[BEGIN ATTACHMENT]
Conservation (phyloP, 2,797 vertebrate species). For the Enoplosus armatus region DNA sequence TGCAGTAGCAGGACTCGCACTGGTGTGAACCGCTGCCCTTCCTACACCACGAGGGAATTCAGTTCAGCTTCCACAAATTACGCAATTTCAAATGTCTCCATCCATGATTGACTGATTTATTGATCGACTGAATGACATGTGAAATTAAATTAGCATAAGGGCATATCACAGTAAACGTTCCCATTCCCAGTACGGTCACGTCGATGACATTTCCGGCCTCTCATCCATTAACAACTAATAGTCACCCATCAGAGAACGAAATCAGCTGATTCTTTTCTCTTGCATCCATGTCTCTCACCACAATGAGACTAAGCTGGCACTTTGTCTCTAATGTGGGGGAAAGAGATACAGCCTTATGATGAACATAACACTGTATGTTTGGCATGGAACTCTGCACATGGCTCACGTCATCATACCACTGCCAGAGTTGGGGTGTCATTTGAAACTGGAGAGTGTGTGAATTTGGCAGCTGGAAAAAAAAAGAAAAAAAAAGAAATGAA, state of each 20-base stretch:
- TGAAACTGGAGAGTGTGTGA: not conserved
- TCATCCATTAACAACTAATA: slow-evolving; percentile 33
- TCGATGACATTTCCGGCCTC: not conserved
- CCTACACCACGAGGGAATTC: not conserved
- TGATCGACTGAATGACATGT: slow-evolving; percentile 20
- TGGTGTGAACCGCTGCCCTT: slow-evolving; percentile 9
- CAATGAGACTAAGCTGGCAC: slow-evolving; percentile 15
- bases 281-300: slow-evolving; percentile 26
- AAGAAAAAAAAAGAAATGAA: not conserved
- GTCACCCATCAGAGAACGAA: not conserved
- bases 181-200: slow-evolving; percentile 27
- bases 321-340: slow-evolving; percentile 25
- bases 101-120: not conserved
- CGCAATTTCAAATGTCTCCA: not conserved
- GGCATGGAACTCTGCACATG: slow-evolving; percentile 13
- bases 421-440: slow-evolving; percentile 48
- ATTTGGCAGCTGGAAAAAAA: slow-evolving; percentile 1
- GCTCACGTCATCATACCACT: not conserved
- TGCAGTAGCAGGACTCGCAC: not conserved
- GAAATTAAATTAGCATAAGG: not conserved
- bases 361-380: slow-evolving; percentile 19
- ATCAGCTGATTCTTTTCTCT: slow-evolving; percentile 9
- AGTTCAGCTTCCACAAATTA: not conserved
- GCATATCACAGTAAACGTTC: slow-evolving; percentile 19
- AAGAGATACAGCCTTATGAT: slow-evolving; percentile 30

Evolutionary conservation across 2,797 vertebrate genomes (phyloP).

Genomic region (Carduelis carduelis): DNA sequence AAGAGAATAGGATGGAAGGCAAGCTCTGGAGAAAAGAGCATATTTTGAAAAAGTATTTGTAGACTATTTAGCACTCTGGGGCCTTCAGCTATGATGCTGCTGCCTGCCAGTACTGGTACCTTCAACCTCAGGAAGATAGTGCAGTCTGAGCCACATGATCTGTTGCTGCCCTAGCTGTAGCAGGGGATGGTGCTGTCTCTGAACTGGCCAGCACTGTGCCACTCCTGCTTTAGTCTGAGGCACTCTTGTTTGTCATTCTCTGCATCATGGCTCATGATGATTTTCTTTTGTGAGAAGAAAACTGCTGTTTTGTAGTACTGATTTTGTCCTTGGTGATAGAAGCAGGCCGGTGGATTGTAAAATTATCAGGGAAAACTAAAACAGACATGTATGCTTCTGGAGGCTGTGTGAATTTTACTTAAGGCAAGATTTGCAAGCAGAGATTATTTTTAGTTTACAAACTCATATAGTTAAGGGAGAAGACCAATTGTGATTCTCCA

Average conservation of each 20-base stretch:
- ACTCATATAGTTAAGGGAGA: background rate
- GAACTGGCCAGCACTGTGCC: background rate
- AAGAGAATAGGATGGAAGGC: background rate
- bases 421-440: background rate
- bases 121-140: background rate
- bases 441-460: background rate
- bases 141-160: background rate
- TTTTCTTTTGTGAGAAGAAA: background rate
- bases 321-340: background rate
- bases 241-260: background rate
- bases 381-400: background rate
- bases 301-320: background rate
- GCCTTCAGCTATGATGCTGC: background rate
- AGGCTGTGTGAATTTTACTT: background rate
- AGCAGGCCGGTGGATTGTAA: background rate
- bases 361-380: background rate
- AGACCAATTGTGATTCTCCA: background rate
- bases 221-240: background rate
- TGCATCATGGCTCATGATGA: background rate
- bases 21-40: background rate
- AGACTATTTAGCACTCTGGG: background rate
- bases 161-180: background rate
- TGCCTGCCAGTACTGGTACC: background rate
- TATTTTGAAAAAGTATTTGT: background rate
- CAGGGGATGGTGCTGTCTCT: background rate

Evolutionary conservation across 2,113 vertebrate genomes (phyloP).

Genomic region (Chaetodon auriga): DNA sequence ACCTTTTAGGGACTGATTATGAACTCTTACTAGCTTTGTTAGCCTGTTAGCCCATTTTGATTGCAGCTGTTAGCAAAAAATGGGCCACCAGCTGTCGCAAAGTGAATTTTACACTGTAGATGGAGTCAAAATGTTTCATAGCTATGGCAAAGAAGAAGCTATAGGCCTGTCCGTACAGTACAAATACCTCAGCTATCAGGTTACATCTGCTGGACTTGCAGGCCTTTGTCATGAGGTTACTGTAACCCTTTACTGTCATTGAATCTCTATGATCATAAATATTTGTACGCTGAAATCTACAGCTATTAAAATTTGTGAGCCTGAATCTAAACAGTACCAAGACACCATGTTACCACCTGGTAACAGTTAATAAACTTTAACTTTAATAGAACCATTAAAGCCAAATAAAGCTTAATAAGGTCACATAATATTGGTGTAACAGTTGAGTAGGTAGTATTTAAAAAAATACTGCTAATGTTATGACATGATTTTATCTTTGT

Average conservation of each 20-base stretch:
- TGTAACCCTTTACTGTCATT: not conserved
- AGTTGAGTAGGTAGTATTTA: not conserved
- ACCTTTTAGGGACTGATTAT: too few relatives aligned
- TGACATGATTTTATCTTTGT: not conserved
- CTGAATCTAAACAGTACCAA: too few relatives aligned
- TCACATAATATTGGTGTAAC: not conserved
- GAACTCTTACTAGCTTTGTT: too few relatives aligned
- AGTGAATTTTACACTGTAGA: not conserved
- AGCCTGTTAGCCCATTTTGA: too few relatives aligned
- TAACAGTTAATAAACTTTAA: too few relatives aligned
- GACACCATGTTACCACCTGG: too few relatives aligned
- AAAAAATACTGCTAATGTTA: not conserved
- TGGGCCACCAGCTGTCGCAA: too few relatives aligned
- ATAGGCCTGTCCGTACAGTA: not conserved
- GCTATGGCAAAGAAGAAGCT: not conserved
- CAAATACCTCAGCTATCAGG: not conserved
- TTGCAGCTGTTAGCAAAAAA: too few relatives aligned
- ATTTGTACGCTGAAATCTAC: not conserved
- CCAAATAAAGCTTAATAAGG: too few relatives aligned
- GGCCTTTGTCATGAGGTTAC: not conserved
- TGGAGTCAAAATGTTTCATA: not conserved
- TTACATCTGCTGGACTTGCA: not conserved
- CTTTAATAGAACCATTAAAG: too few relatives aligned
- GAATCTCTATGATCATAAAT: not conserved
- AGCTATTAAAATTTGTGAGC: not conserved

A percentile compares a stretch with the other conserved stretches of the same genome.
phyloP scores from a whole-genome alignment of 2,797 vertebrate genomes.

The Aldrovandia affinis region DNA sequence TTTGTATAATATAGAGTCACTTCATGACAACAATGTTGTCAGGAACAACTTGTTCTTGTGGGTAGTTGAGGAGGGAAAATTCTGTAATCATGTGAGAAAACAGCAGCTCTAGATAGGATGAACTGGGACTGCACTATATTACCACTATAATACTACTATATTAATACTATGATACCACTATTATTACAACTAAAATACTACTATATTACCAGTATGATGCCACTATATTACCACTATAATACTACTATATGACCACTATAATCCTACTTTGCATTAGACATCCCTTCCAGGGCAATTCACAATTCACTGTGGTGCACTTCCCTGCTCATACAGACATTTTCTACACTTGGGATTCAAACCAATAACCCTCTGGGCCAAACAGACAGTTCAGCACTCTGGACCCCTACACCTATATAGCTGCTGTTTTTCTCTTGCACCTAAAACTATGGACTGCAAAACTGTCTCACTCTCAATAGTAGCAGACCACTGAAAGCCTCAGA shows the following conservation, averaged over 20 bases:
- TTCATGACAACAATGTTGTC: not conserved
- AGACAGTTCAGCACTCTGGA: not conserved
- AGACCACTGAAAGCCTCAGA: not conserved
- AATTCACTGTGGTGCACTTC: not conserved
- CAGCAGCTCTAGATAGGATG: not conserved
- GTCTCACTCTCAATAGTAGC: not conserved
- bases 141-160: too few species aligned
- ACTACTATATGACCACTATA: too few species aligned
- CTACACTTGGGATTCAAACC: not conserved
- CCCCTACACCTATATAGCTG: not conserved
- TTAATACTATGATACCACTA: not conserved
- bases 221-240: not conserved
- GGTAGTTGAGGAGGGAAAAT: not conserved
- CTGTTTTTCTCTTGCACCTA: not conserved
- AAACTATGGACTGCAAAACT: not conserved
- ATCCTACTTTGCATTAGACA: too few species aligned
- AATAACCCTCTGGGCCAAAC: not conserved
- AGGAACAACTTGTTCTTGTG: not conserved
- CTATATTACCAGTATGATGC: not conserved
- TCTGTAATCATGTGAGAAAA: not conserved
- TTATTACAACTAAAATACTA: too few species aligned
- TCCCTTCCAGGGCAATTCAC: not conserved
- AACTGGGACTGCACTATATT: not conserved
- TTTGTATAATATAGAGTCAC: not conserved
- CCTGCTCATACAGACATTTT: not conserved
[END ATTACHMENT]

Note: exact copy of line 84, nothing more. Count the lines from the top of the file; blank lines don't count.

phyloP scores from a whole-genome alignment of 2,797 vertebrate genomes.